Pitching, patience key Tigers' run
ESPN descended on Lincoln, Neb., over the weekend to show Texas against Nebraska in a key Big 12 Conference matchup. The series featured the nation's No. 1 team (Texas), Division I baseball's winningest coach (Augie Garrido), college baseball's top draft prospect (Nebraska's Alex Gordon) and 22,595 fans.
When the series ended, Texas sat at 6-5 in the Big 12 and Nebraska was 6-3. Both were looking up at Missouri, which sits atop the Big 12 at 8-1 and has won 18 of its last 20 games. That success earned the Tigers a No. 13 ranking this week. Not bad for a team the conference coaches picked to finish ninth in the preseason.
"I'm not really sure what we need to do to be a consistent program," Missouri coach Tim Jamieson said, "but our respect seems to come in the spring rather than the fall."
No one was sure what to make of Missouri entering the year. The Tigers finished sixth in the Big 12 last year, earning an NCAA Tournament berth following a spirited run to the conference tournament final behind a senior-laden team led by starting pitchers Garrett Broshuis and Danny Hill and lineup stalwarts Cody Ehlers, Lee Laskowski and Brad Flanders.
There still was no consensus after Missouri rang up double-digit run totals in 16 of its first 25 games because its opponents included the likes of Eastern Michigan, Illinois State, Youngstown State and North Dakota State.
But a 25-0 win against Texas Tech — in which the Tigers also threw a no-hitter — and a sweep of Texas A&M over the weekend made a resounding statement. It was one Jamieson had made much earlier.
"I really felt that in the fall we were going to be better than last year," he said. "I knew we had the pitching. Talent-wise we are better. When we beat [lesser] teams, we weren't just beating them 6-5; we were beating the crap out of them. That was some disparity there. I knew our pitching could shut people down."
Jamieson's belief in talented but unproven 6-foot-2 right-handers Max Scherzer and Doug Mathis were two main reasons. Scherzer, a sophomore, showed electric stuff out of the bullpen as a freshman and then as a closer in the Northwoods League. Mathis, a junior transfer from Central Arizona JC, needed to prove he could replicate his 13-3, 1.35 numbers at the Division I level.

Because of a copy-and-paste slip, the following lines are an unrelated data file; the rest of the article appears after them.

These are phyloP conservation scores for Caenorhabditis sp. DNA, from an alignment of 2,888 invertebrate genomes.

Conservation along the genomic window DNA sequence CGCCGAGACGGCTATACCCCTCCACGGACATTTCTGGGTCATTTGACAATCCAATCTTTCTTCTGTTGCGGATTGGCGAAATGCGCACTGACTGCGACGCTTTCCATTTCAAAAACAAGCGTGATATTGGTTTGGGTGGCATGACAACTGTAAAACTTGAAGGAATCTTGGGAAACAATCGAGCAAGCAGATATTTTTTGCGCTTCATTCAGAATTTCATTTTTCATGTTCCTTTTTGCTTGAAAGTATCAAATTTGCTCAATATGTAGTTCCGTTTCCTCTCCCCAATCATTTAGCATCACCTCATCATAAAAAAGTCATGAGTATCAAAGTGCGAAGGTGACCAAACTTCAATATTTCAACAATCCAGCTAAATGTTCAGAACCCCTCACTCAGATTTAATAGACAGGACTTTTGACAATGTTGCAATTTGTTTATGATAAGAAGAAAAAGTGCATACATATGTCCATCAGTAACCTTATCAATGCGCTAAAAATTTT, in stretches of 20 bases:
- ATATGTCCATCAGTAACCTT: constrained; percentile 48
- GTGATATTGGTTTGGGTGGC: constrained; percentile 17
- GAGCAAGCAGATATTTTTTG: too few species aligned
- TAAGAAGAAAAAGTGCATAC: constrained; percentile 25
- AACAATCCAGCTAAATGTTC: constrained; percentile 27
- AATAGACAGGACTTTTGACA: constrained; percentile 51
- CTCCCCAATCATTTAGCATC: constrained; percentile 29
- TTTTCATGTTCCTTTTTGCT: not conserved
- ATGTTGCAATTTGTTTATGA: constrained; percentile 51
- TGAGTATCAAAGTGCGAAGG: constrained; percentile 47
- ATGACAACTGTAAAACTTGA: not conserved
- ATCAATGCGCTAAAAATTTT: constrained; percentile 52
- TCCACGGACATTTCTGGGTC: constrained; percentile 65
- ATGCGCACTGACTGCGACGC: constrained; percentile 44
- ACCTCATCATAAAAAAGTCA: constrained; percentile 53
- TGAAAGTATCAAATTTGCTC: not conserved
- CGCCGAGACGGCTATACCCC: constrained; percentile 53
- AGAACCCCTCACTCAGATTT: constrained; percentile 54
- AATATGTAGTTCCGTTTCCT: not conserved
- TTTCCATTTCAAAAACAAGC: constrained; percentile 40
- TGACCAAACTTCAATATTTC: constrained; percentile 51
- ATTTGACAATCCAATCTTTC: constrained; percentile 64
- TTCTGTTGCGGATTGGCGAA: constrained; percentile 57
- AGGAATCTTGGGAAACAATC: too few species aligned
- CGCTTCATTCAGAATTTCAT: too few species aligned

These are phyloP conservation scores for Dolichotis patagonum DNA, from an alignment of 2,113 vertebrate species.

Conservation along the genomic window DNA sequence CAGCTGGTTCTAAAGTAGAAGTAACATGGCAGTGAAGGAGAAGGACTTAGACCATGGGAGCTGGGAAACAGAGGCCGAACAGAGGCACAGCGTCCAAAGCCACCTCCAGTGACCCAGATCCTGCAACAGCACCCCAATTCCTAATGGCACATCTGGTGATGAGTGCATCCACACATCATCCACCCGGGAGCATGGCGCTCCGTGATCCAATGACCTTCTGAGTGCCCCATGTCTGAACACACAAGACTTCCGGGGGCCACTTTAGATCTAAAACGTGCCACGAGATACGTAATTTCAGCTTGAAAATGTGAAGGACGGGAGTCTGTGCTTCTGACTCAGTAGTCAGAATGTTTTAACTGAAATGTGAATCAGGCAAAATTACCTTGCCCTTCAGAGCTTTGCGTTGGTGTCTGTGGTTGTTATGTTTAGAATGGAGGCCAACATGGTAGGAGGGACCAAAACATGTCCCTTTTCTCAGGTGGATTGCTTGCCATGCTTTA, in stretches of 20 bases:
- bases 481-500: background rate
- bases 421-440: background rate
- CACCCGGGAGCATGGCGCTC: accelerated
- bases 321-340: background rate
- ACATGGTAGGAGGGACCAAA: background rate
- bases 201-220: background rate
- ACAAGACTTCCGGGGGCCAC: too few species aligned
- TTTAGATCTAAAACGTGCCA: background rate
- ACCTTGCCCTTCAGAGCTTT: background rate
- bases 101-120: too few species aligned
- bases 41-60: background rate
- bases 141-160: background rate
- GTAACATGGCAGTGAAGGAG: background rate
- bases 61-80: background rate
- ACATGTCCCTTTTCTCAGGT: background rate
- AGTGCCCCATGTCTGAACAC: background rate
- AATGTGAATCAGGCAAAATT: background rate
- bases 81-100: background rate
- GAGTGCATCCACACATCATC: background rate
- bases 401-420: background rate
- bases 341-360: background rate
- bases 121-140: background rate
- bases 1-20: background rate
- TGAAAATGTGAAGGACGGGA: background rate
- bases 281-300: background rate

Both have made smooth shifts to Missouri's rotation, keying the team's 2.60 overall ERA and 271-79 strikeout-walk ratio.
Scherzer has built up the stamina to hold the velocity on his upper-90s fastball late into games and throws a hard slider in the mid-80s. He's gone 6-1, with a 1.03 ERA, 77 strikeouts and 18 walks in 52 innings.
At times he throws nothing but fastballs because the life and deception he creates make the pitch difficult to hit even when batters are looking for it. Scherzer threw 35 straight fastballs at one point Friday in a three-hit complete game against Texas A&M in which he struck out nine and allowed a run and two walks.
Mathis has settled into the Sunday role, where he succeeds with an 89-92 mph fastball and slider combination. He's gone 3-2, 1.90 with 43 strikeouts and eight walks in 43 innings.
The offense stresses a patient approach that has resulted in a strikeout-walk ratio nearly the opposite of the pitching staff's. The Tigers have 231 walks and 71 hit batsmen against 218 strikeouts. That computes to a .448 on-base percentage and 10.4 runs per game.
And Jamieson sees that getting better. He said his team didn't start hitting well in conference play until this weekend against Texas A&M. The batters needed to adjust to seeing upper-80s and lower-90s fastballs and better breaking balls after facing weaker arms early on. More of those type of games are ahead, with Texas, Nebraska and Baylor on the schedule for three of the final four weekends of conference play.